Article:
Young Americans Turned Apathetic by Washington Squabbling, Bad Economy
Every weekday at the crack of dawn, David Simms wakes up in his childhood bedroom. If he can find an empty seat in the dim, yellow lighting of the crowded Metro car he rides to work, he skims his textbook. He gets to his desk at Reznick Think Energy in Bethesda, Md., at 8:40 a.m., where he cranks out reports on the state of the solar and biomass industries until 5 p.m., for intern’s wages. Every evening, he takes the Metro to White Flint, then drives to Gaithersburg for three hours of classes that will count toward the master’s degrees that Simms hopes will catch the eye of a full-time employer.
By the time the 26-year-old returns to his parents’ house in Rockville, Md., it is almost 10 p.m. But before he can crawl into bed and sleep off the day, he must eat dinner with his parents, study, and walk Skooby, the family dog. And no matter what time he finishes his chores and homework, he always calls his girlfriend, Jennifer, who lives in Florida.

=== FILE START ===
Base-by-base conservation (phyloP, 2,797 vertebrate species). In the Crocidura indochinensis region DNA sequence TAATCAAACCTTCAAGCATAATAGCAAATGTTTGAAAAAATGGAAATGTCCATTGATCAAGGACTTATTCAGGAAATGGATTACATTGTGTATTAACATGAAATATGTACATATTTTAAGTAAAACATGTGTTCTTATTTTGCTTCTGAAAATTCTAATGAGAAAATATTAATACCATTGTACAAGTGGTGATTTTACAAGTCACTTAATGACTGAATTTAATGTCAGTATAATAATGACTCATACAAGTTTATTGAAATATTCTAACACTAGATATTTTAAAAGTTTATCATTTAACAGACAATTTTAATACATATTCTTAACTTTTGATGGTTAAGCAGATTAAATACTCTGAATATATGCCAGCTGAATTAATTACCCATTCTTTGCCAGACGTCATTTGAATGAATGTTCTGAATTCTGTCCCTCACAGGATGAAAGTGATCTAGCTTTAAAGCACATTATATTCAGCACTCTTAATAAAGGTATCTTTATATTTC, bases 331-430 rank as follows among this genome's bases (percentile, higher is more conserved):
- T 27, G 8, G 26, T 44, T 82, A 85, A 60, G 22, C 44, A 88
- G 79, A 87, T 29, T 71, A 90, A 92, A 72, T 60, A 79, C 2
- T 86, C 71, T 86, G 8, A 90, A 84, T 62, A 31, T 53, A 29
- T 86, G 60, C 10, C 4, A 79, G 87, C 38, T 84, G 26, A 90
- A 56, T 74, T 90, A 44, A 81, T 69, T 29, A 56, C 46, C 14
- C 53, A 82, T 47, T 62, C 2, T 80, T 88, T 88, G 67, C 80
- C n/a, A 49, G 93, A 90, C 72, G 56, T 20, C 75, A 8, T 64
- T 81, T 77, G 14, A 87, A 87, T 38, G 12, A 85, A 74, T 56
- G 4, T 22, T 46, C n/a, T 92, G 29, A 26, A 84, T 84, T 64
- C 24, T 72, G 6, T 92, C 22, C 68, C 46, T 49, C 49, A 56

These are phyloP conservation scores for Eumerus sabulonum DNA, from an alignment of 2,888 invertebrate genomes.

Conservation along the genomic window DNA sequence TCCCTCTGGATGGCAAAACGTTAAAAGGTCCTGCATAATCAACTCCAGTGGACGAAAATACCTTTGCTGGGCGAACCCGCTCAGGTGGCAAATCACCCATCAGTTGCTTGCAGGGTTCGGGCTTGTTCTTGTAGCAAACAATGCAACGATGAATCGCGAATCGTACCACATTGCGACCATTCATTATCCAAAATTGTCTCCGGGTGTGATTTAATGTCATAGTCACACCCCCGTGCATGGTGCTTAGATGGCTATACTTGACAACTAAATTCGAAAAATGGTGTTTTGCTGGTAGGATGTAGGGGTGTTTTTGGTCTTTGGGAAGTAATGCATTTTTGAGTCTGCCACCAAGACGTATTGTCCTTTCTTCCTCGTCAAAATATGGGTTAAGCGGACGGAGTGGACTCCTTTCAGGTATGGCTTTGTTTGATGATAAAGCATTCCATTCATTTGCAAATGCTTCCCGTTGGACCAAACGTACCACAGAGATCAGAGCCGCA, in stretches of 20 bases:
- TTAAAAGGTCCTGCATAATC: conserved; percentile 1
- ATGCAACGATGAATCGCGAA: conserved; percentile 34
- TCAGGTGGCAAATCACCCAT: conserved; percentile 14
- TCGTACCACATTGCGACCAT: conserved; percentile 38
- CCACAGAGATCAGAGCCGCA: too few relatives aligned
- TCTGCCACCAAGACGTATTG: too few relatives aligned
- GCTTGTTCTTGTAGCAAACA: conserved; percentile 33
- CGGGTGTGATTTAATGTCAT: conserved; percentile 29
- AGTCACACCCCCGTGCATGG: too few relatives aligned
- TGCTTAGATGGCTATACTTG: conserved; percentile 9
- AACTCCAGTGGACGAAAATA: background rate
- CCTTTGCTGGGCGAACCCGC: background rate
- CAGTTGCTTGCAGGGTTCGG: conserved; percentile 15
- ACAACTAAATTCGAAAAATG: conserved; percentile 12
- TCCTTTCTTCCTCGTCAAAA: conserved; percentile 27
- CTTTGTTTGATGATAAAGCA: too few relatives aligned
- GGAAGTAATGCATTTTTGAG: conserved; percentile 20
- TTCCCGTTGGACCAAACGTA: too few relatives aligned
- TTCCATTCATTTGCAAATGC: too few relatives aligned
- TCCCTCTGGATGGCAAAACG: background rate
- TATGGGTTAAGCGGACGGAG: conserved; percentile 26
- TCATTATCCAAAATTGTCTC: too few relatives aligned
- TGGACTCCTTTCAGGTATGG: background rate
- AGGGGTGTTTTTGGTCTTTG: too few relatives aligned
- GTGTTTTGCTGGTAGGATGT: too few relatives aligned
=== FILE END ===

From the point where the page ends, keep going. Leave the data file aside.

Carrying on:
“I can count on one hand the nights I haven’t talked to her,” Simms, a wiry young man with a neatly trimmed brown beard, says of the woman he has been with for over three years. “I can’t wait to be with her. It is really a constant dream to live with her.”
That dream still seems far off, and Simms—who graduated from Emory University in 2008, at the start of the Great Recession—is growing more and more frustrated. He is frustrated that he has been living with his parents for the past year so he can get a handle on his student debt and work his way through graduate school. He is frustrated that although the internship at Reznick was supposed to turn into a full-time consulting job, the company doesn’t have enough money to take him on.
Simms is frustrated that the federal government is doing very little to help him and his fellow young workers who graduated into the worst job market in decades. He is discouraged by the ever-increasing cost of education, the lack of jobs for young people, and the sacrifices he has been forced to make to pursue his career. When he looks at Washington, he doesn’t see problem-solving, just agenda-pushing, political posturing, and a lack of forward thinking on issues that are critical to young people, such as student-loan rates.
The frustration has built to this: Simms might not bother to vote this year—and the same may be true for millions of his generational peers.